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Front Page » April 19, 2011 » Carbon County News » Power company wants no shocks over high-voltage transmiss...
Published 1,282 days ago

Power company wants no shocks over high-voltage transmission plan


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By JOHN SERFUSTINI
Sun Advocate associate editor

Rocky Mountain Power wants the public involved as soon as possible in the early planning stages of its massive transmission line projects and it's no wonder why.

RMP plans to invest $6 billion on 2,000 miles worth of high-voltage lines across the Intermountain West and it wants no unpleasant surprises for itself or property owners along the way. Some of those lines could be routed through Castle Country.

So the company did its research of all probable pathways in Carbon County and personally invited landowners along the routes to a briefing on the USU Eastern campus last Thursday.

In a short speech, Community Manager Debra Dull outlined the situation.

It has been about two decades since the company has done any major upgrades to its electric transmission system. During those 20 years, demand for power has gone up 26 percent. Despite the recent recession, the public appetite for energy has grown because of population and business growth, central air conditioning and all sorts of appliances.

Now it is time add some new transmission lines because the system will be at capacity and its reliability in jeopardy before 2020.

One of those new high-voltage pathways, the so-called Gateway South project, has preliminary - but by no means final - routes to cut across Carbon or Emery county, or both. That would mean a row of tall steel lattice towers, each reaching 140 to 190 feet into the sky.

Engineers estimate that the average distance between the towers would be 1,000 feet, meaning four or five to the mile.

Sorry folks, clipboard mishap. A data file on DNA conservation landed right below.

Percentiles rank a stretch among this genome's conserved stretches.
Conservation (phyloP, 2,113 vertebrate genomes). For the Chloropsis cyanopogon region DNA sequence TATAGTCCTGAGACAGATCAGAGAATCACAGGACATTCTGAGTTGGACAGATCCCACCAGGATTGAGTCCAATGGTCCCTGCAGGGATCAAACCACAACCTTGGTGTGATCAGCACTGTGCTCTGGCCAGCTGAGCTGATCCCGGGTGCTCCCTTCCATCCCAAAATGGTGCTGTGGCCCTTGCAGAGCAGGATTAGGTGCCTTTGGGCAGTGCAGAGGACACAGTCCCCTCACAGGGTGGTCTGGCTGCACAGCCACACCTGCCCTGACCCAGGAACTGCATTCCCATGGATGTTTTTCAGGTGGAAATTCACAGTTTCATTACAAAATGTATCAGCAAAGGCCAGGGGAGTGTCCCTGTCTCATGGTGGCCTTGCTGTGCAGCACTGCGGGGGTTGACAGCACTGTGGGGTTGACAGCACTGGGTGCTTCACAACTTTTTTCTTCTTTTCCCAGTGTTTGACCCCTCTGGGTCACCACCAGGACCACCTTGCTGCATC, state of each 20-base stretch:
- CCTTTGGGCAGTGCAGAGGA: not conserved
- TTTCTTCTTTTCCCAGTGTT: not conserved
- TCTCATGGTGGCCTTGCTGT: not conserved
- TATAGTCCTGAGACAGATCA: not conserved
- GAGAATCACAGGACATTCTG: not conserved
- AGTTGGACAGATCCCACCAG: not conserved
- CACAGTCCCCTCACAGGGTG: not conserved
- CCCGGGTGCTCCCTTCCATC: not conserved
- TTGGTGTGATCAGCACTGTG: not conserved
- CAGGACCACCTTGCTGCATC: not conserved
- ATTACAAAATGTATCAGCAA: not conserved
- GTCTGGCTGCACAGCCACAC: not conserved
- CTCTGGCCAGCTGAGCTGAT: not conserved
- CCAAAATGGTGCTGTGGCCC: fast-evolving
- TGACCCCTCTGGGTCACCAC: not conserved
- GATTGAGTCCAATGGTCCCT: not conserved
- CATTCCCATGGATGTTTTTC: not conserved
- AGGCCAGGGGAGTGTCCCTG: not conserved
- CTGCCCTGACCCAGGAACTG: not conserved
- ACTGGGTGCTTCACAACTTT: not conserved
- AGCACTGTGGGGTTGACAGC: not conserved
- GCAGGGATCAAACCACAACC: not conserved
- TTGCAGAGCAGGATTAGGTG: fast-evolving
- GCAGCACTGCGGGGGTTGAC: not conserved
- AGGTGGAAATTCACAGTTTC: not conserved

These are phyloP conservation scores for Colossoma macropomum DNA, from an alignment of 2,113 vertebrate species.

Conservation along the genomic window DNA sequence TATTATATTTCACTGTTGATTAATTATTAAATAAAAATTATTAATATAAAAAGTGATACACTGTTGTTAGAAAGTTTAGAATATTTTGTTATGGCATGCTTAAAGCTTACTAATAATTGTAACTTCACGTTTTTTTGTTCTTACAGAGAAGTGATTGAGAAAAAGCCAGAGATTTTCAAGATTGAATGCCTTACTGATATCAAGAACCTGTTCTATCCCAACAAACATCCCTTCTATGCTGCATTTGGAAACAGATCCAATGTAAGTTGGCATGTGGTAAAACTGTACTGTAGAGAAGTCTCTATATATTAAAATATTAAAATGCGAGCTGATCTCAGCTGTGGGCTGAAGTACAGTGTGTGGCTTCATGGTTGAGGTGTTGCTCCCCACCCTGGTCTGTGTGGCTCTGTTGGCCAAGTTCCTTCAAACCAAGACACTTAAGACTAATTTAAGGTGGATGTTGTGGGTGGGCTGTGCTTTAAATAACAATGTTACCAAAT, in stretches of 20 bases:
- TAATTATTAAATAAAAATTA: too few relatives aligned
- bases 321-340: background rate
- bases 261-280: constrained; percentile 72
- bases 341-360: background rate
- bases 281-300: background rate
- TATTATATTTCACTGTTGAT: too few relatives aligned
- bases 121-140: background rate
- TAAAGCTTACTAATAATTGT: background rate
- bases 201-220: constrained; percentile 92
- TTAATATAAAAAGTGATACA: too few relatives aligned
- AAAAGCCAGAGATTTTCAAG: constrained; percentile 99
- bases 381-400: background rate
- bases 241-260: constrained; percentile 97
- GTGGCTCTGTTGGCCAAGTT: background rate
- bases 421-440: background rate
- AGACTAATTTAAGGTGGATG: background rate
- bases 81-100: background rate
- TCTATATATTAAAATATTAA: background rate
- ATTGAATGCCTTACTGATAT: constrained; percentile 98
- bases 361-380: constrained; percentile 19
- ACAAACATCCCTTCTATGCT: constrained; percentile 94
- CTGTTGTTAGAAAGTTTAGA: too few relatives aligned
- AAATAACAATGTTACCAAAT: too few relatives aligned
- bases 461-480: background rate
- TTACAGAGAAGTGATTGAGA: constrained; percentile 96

The thick cables strung along the towers would carry energy charged at 500,000 volts. In contrast, the big lines leaving the Hunter and Huntington plants are 345,000 volts.

Dull explained that the new lines cannot parallel the existing rights of way. The reason for this is system reliability. All these towers are out in the open, which means they'll be affected by storms, landslides, forest fires, and other calamities.

Putting lines too close together would increase the odds of one natural disaster knocking out all the lines.

The whole Gateway south project will span 400 miles as the crow flies from the southeastern edge of Wyoming to the Clover substation near Mona.

RMP has come up with a web of route alternatives to traverse that distance, with each alternative selected on the basis of reliability and environmental considerations.

For example, several routes lead from Wyoming south into Colorado, and in Colorado heading westward the alternatives continue to branch. One route through Utah would enter just east of the Bonanza power plant, another would come into the state further to the south along I-70.

Western Carbon County is a nexus of alternative routes, where the lines could come in along US-6 from I-70, or from the north through Emma Park, or along U-10 from Castle Dale/Huntington.

Several alternatives bypass Carbon County entirely.

One would pass through Uintah and Duchesne counties to the north, the other would skirt south spanning the entire width of Emery County.

RMP has done title searches on every parcel along the routes through Carbon County, and at Thursday's meeting provided plat maps of the potentially affected areas so landowners could see for themselves where the lines would cross their property.

Company spokesperson Margaret Oler confirmed that the construction will be centrally assessed for property taxes.

The Bureau of Land Management is the lead agency in permitting access across federal public lands. The BLM has set a public scoping hearing on the matter in Price for May 31.



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April 19, 2011
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